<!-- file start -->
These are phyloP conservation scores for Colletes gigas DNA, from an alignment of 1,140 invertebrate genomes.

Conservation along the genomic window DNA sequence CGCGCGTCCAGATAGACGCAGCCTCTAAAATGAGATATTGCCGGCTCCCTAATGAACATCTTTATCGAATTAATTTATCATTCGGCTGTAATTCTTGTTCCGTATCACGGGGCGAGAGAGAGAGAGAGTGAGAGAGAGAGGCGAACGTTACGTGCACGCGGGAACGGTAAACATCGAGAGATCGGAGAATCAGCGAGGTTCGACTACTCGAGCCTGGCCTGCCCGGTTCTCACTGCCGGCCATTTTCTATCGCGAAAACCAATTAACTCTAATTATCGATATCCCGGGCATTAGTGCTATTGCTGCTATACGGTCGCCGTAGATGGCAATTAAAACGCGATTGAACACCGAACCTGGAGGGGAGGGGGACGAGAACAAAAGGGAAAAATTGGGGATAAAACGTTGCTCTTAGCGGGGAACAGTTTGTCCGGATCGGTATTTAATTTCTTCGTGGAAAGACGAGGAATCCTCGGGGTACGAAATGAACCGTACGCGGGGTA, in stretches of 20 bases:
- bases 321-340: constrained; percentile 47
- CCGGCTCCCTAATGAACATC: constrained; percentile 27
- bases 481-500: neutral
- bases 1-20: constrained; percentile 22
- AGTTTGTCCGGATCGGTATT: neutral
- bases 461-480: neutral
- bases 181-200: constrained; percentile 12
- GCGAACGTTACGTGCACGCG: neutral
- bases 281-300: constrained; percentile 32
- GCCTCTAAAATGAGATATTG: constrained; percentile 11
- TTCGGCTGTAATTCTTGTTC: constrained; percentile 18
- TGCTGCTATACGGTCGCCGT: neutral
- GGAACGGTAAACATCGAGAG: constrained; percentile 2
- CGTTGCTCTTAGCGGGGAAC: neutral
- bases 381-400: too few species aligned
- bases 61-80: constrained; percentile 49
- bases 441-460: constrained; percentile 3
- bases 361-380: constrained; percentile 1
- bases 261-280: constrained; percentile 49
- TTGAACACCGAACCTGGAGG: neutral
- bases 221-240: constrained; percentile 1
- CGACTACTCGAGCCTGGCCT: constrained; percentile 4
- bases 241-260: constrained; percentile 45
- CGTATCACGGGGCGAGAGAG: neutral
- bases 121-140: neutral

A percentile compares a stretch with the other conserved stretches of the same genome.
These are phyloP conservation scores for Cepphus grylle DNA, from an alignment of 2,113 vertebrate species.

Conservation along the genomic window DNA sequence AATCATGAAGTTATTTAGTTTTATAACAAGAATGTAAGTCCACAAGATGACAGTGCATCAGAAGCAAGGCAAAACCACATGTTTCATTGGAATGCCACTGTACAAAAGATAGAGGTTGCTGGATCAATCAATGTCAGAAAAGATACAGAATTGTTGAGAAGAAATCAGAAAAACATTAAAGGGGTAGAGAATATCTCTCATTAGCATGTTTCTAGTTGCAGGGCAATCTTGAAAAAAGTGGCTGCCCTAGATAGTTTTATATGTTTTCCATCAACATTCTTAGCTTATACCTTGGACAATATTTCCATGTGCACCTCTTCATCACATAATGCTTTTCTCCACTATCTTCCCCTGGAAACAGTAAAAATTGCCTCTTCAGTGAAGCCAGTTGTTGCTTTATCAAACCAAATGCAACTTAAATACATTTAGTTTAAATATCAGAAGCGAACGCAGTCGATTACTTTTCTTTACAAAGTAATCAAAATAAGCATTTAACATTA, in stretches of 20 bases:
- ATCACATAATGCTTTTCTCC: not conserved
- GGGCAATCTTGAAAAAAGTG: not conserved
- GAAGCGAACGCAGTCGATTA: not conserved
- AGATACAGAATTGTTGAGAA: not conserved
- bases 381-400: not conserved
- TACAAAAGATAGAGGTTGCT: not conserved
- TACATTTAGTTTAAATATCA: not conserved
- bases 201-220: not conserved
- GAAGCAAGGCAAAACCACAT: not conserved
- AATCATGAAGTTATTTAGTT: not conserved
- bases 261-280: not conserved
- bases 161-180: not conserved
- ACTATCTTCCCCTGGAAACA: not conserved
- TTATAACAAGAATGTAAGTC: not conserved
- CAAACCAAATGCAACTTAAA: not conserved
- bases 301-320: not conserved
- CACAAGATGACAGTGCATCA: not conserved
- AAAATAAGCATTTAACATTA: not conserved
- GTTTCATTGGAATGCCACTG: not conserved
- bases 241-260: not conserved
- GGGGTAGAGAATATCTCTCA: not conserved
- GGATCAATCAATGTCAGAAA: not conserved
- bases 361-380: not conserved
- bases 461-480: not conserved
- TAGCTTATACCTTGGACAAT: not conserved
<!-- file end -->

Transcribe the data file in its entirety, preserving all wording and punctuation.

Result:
These are phyloP conservation scores for Colletes gigas DNA, from an alignment of 1,140 invertebrate genomes.

Conservation along the genomic window DNA sequence CGCGCGTCCAGATAGACGCAGCCTCTAAAATGAGATATTGCCGGCTCCCTAATGAACATCTTTATCGAATTAATTTATCATTCGGCTGTAATTCTTGTTCCGTATCACGGGGCGAGAGAGAGAGAGAGTGAGAGAGAGAGGCGAACGTTACGTGCACGCGGGAACGGTAAACATCGAGAGATCGGAGAATCAGCGAGGTTCGACTACTCGAGCCTGGCCTGCCCGGTTCTCACTGCCGGCCATTTTCTATCGCGAAAACCAATTAACTCTAATTATCGATATCCCGGGCATTAGTGCTATTGCTGCTATACGGTCGCCGTAGATGGCAATTAAAACGCGATTGAACACCGAACCTGGAGGGGAGGGGGACGAGAACAAAAGGGAAAAATTGGGGATAAAACGTTGCTCTTAGCGGGGAACAGTTTGTCCGGATCGGTATTTAATTTCTTCGTGGAAAGACGAGGAATCCTCGGGGTACGAAATGAACCGTACGCGGGGTA, in stretches of 20 bases:
- bases 321-340: constrained; percentile 47
- CCGGCTCCCTAATGAACATC: constrained; percentile 27
- bases 481-500: neutral
- bases 1-20: constrained; percentile 22
- AGTTTGTCCGGATCGGTATT: neutral
- bases 461-480: neutral
- bases 181-200: constrained; percentile 12
- GCGAACGTTACGTGCACGCG: neutral
- bases 281-300: constrained; percentile 32
- GCCTCTAAAATGAGATATTG: constrained; percentile 11
- TTCGGCTGTAATTCTTGTTC: constrained; percentile 18
- TGCTGCTATACGGTCGCCGT: neutral
- GGAACGGTAAACATCGAGAG: constrained; percentile 2
- CGTTGCTCTTAGCGGGGAAC: neutral
- bases 381-400: too few species aligned
- bases 61-80: constrained; percentile 49
- bases 441-460: constrained; percentile 3
- bases 361-380: constrained; percentile 1
- bases 261-280: constrained; percentile 49
- TTGAACACCGAACCTGGAGG: neutral
- bases 221-240: constrained; percentile 1
- CGACTACTCGAGCCTGGCCT: constrained; percentile 4
- bases 241-260: constrained; percentile 45
- CGTATCACGGGGCGAGAGAG: neutral
- bases 121-140: neutral

A percentile compares a stretch with the other conserved stretches of the same genome.
These are phyloP conservation scores for Cepphus grylle DNA, from an alignment of 2,113 vertebrate species.

Conservation along the genomic window DNA sequence AATCATGAAGTTATTTAGTTTTATAACAAGAATGTAAGTCCACAAGATGACAGTGCATCAGAAGCAAGGCAAAACCACATGTTTCATTGGAATGCCACTGTACAAAAGATAGAGGTTGCTGGATCAATCAATGTCAGAAAAGATACAGAATTGTTGAGAAGAAATCAGAAAAACATTAAAGGGGTAGAGAATATCTCTCATTAGCATGTTTCTAGTTGCAGGGCAATCTTGAAAAAAGTGGCTGCCCTAGATAGTTTTATATGTTTTCCATCAACATTCTTAGCTTATACCTTGGACAATATTTCCATGTGCACCTCTTCATCACATAATGCTTTTCTCCACTATCTTCCCCTGGAAACAGTAAAAATTGCCTCTTCAGTGAAGCCAGTTGTTGCTTTATCAAACCAAATGCAACTTAAATACATTTAGTTTAAATATCAGAAGCGAACGCAGTCGATTACTTTTCTTTACAAAGTAATCAAAATAAGCATTTAACATTA, in stretches of 20 bases:
- ATCACATAATGCTTTTCTCC: not conserved
- GGGCAATCTTGAAAAAAGTG: not conserved
- GAAGCGAACGCAGTCGATTA: not conserved
- AGATACAGAATTGTTGAGAA: not conserved
- bases 381-400: not conserved
- TACAAAAGATAGAGGTTGCT: not conserved
- TACATTTAGTTTAAATATCA: not conserved
- bases 201-220: not conserved
- GAAGCAAGGCAAAACCACAT: not conserved
- AATCATGAAGTTATTTAGTT: not conserved
- bases 261-280: not conserved
- bases 161-180: not conserved
- ACTATCTTCCCCTGGAAACA: not conserved
- TTATAACAAGAATGTAAGTC: not conserved
- CAAACCAAATGCAACTTAAA: not conserved
- bases 301-320: not conserved
- CACAAGATGACAGTGCATCA: not conserved
- AAAATAAGCATTTAACATTA: not conserved
- GTTTCATTGGAATGCCACTG: not conserved
- bases 241-260: not conserved
- GGGGTAGAGAATATCTCTCA: not conserved
- GGATCAATCAATGTCAGAAA: not conserved
- bases 361-380: not conserved
- bases 461-480: not conserved
- TAGCTTATACCTTGGACAAT: not conserved